Environmental Alert: BC Court Certified a Class Action resulting from an environmental spill

BC Court Certified a Class Action resulting from an environmental spill


Robert J. Lesperance, Partner
Phone:  604-685-8737
Email: rjl@lmlaw.ca



Kirk v. Executive Flight Centre Fuel Services 2017 BCSC 726

In 2017 the BC Supreme Court certified a class action by residents who allege they were affected by a spill of jet fuel in the West Kootenay region of British Columbia.

In July 2013, there was a wildfire in the Slocan Valley and the Provincial Government retained a helicopter company to provide helicopter services to assist in fighting the forest fire.  Another company was retained to transport jet fuel for the helicopters at the Province’s staging area to fight the forest fire.  The spill of jet fuel occurred when a large tanker truck, containing the Jet A-1 fuel, overturned after the driver of the truck made a wrong turn trying to find the staging area. Approximately 35,000 litres of the jet fuel spilled into Lemon Creek.  Lemon Creek flows into the Slocan River which flows into the Kootenay River.  After the Province was alerted to the spill, the Regional District involved ordered the evacuation of local residents from the area where the spill occurred and within a three kilometre radius of spill site (the “Evacuation Zone”).  The Interior Health Authority issued a “do not use water” orders for residents drawing water from the affected waterways.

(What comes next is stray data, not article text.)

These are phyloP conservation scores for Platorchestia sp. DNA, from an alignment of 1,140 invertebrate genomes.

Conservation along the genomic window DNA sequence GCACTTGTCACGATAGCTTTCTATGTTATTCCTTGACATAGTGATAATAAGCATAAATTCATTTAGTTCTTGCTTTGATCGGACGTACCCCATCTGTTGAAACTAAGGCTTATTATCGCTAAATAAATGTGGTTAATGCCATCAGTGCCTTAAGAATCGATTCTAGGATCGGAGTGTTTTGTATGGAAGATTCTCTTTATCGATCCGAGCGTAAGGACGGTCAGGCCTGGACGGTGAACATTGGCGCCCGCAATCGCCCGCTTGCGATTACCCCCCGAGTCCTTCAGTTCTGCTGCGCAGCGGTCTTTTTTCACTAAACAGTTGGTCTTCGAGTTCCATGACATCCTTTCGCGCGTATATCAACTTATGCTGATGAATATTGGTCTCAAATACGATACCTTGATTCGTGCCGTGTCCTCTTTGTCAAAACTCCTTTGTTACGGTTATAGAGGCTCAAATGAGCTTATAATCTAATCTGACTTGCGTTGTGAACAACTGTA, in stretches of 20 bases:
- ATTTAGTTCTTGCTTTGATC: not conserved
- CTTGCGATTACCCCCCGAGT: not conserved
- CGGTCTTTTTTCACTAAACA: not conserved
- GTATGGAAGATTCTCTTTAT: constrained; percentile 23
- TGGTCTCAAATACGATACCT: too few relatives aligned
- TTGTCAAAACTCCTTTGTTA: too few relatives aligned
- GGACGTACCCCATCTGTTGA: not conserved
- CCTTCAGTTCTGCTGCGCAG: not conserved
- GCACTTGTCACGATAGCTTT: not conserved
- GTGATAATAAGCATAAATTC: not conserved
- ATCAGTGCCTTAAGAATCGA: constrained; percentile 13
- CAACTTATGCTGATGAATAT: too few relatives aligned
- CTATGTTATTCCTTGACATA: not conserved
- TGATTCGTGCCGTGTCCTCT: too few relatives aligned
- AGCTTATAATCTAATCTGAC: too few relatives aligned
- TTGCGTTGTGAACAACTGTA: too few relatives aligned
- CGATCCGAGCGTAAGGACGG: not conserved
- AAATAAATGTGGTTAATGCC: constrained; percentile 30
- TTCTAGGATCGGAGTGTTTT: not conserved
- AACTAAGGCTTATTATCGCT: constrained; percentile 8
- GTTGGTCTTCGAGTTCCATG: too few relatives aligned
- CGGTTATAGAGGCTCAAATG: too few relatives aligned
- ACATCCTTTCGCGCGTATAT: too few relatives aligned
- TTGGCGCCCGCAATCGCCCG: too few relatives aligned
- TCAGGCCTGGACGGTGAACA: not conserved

The representative plaintiff sued the fuel tanker company and the Province of BC and sought to certify the class action on behalf of all persons who owned, leased or rented or occupied real property the date of the spill within the Evacuation Zone.

The cause of action alleged is a “single incident mass tort” and sought damages for negligence, nuisance and the rule in Rylands v. Fletcher.  The claim for damages included loss of use and enjoyment of property and the diminution in the market value of property.  The plaintiff also sought exemplary and punitive damages.

The court certified the action as a ‘class action’ under BC’s Class Proceedings Act (the “Act”) and found that the claim satisfied the test for class actions under the Act as follows:

  1. The pleadings disclosed a cause of action against each defendant;
  2. There was an identifiable class;
  3. The pleadings raised common issues;
  4. The representative plaintiff was a suitable representative; and
  5. A class action was the preferred means of resolving all the common issues.

While this decision is under appeal to the BC Court of Appeal, the case illustrates that the courts are prepared to certify cases, as class actions, which involve large spills or releases of contamination over a wide area.

WHAT WE DO:  Lesperance Mendes has been advising property owners and others on environmental law since 1997.  If you are dealing with a contaminated site or other environmental law issue, please contact Robert Lesperance, Partner, at 604-685-8737 or rjl@lmlaw.ca.

THIS ARTICLE IS NOT LEGAL ADVICE:  This article provides general information and should not be relied on without independent legal advice.